THE CASSINI spacecraft embarked on its cosmic journey across our solar system two decades ago. After 4.9 billion miles of travel, the mission came to an end early Friday morning in a bittersweet finale as the orbiter ran out of fuel and crashed into Saturn's atmosphere. Its planned demise represents the end of an era for a generation of space researchers, but it also marks a profound accomplishment for humanity and science.
During the course of its voyage, the Cassini space probe visited three of our neighboring planets, discovered six new moons and beamed back thousands of stunning photos to its home planet. It captured not only the inherent human spirit of exploration — traveling more than 100,000 times the distance of Ferdinand Magellan's expedition to circumnavigate the globe — but also the imagination of millions of people. Across this globe it kindled scientific inquiry in the minds of young people.
In many ways, the Cassini mission embodies the best of our species. Twenty-seven nations poured resources into the voyage — not for the sake of conquest, but for the pursuit of knowledge. After depositing its Huygens probe into the hazy Saturn moon of Titan, Cassini discovered seas of liquid methane. And while diving into the icy plumes of Enceladus, it discovered a frigid, yet active world complete with organic compounds — the building blocks of life on Earth.
Could it be that moons in the Saturnian system harbor microbial neighbors — the first evidence of life elsewhere in the universe? We do not yet know, but the discoveries tug on humanity's adventurous spirit. This is more than just curiosity, it is hope for a greater understanding about life.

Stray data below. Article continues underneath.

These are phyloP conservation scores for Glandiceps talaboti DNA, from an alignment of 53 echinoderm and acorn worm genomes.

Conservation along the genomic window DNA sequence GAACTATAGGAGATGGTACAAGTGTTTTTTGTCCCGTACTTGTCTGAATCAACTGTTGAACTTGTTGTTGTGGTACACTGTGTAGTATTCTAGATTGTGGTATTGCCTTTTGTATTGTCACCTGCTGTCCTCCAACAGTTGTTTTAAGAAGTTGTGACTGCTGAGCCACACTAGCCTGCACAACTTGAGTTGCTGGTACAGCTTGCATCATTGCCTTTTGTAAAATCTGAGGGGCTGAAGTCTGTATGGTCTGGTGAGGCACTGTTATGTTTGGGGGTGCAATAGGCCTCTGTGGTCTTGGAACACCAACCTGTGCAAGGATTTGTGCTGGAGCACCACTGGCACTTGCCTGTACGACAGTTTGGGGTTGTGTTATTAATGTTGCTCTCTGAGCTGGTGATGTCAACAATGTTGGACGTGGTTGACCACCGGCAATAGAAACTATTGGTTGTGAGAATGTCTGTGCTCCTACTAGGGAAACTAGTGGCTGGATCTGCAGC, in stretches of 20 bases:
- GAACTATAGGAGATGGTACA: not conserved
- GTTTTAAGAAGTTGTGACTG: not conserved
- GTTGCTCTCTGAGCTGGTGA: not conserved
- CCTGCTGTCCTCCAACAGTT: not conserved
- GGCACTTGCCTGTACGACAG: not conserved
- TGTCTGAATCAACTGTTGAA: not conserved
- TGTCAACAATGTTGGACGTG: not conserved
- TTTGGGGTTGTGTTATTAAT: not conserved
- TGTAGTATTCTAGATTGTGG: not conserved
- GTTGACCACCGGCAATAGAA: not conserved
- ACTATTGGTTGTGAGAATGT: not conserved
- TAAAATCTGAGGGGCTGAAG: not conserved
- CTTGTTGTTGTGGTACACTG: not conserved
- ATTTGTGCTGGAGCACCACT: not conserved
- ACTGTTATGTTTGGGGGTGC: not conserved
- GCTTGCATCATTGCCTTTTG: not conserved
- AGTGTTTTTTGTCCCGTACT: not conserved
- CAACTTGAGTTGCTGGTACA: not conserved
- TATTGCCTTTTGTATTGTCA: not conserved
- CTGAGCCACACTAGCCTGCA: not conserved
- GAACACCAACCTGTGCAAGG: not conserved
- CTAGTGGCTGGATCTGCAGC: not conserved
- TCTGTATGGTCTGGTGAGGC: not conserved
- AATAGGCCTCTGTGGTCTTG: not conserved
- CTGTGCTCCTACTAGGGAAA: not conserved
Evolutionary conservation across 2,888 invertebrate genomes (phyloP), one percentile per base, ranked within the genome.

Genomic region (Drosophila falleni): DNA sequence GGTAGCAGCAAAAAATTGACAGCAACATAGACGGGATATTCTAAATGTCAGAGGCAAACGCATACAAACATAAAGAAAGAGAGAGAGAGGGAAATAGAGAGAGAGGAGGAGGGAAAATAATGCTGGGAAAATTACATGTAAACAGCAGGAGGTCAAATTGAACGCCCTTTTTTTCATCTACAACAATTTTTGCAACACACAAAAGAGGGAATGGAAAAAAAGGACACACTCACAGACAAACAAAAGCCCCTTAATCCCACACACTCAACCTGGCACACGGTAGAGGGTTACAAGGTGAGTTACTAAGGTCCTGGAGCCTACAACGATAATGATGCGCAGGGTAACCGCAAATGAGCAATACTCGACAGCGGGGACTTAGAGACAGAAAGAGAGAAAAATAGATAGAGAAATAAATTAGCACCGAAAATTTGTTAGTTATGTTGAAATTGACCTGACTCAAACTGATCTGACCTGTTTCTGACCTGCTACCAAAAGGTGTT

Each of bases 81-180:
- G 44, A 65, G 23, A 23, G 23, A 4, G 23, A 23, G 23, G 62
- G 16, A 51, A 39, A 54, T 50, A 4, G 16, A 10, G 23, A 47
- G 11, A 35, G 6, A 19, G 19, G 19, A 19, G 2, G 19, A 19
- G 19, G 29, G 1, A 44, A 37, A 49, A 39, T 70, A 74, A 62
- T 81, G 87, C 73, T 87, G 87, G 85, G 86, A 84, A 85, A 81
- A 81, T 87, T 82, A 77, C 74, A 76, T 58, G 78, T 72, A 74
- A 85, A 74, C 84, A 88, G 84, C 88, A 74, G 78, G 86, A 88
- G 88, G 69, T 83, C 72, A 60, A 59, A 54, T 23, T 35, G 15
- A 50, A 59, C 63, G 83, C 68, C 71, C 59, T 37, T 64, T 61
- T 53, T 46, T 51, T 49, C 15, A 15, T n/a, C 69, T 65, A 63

Humans have now sent robotic representatives to visit each of our solar system's planets and the dwarf planet Pluto. Upon arrival, we have discovered new moons and mind-blowing geological features that humble those found in our own world. We have even landed a spacecraft on a comet.
Human ingenuity has advanced by incredible lengths since men first landed on the moon in 1969. But Cassini's obituary should not also mark the end of human exploration — far from it. Just like other missions that have come to an end, Cassini's journey offers a mandate for more: in this case, to return to Saturn and continue the search for life beyond Earth.
Scientists and engineers at NASA, the Jet Propulsion Laboratory at the California Institute of Technology and elsewhere who worked on the Cassini mission should be commended for their decades-long work. People across the globe will see the images and read about their discoveries for generations. Cassini's retirement deserves not only a fond farewell, but also proud applause for its contribution to science.